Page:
Public pension ends fiscal year with losses in assets
Published 7:15 am Friday, August 12, 2022
After seeing a record return on investments during the 2021 fiscal year, the Kentucky Public Pension Authority says the fiscal year that ended June 30, did so with a loss of value in both pension and insurance assets.
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Pension fund investments for the County Employees Retirement System, or CERS, the Kentucky Employees Retirement System, or KERS, Hazardous and Nonhazardous plans, and the State Police Retirement System, returned -5.7% net of fees in Fiscal Year FY 2022. The insurance fund return was -5.3% net of fees across all plans.
The investment performance resulted in a fiscal year-end market value of $21.6 billion across all funds as of June 30, which represents a $1.1 billion decrease in the market value of pension and insurance assets from June 30, 2021. FY 2021 saw a record investment performance across all funds, with an increase of 25%.
Overall, the pension portfolios managed by the Kentucky Public Pensions Authority, or KPPA, which comprise all CERS, KERS, and SPRS pension funds, slightly outperformed their benchmark, which returned minus 5.8% for the fiscal year. Together, the CERS Nonhazardous and Hazardous portfolios returned minus 5.9% compared with their benchmark’s minus 6.4%. The KRS pension portfolios, comprising KERS Nonhazardous, Nonhazardous, and SPRS pensions, returned minus 5.1%, slightly worse than the benchmark’s minus 4.8% return.
Most broad market indexes finished the fiscal year with negative returns. In equities, the Russell 3000 fell 13.9%, the Bloomberg Barclays US Aggregate bond index fell 10.3%, and the NCREIF NFI-ODCE Net 1 Quarter in Arrears Index, which tracks Real Estate, fell 27.2% for the fiscal year.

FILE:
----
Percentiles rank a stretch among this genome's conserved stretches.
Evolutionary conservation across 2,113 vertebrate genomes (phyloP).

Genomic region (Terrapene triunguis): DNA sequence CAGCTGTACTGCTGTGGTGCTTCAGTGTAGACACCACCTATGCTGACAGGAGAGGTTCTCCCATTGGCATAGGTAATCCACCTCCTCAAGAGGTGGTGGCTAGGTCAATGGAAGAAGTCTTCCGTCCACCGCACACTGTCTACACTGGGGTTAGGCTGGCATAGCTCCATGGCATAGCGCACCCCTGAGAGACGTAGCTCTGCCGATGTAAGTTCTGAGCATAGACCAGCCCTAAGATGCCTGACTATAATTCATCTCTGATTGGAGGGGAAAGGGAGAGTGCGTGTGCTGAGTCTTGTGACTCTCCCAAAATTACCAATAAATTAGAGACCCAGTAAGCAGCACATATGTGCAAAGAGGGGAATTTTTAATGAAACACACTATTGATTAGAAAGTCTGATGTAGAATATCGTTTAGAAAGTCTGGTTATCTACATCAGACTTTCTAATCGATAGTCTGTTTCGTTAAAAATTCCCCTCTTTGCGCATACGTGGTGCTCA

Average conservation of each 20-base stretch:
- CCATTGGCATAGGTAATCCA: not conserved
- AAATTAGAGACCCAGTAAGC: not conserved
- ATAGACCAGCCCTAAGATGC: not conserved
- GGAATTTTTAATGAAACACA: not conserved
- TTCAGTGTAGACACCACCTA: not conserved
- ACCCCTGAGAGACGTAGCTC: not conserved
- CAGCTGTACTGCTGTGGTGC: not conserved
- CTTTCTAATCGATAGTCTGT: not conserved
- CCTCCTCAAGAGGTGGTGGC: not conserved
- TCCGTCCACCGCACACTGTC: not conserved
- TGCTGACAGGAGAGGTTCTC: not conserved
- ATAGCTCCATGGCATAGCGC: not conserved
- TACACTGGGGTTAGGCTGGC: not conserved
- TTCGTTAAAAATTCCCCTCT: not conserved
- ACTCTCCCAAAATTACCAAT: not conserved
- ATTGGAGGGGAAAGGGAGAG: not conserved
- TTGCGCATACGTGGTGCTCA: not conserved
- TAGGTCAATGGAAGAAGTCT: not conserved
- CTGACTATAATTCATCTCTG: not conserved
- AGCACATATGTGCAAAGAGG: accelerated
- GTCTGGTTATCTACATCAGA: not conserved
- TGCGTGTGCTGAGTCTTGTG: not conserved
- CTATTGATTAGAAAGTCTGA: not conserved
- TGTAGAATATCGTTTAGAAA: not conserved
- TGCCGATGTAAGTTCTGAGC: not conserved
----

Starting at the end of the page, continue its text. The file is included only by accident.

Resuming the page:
Despite the negative overall returns, the pension portfolios managed by KPPA outperformed most of its peers, according to analysis by consultant Wilshire. KPPA also outperformed most of its peers in terms of risk-adjusted returns, or returns per unit of risk, also known as the Sharpe ratio. KPPA considers the Sharpe ratio to be the industry standard for measuring risk-adjusted returns.
“Protecting our systems’ assets is paramount, and with volatile markets that caused many other funds’ performance to be worse than ours, I am pleased in particular with our relative risk-adjusted returns,” said David Eager, the KPPA Executive Director.
Steve Willer, the KPPA’s Chief Investment Officer, echoed Eager’s assessment.
“In a turbulent and challenging year for markets, we were able to produce strong relative risk-adjusted returns for participants and outperform our benchmark by maintaining our disciplined investment approach,” Willer said. “We are well positioned to take advantage of market opportunities over the coming quarters.”
The KPPA is responsible for the investment of funds and administration of pension and health insurance benefits for over 401,000 active and retired state and local government employees, state police officers, and nonteaching staff of local school boards and regional universities.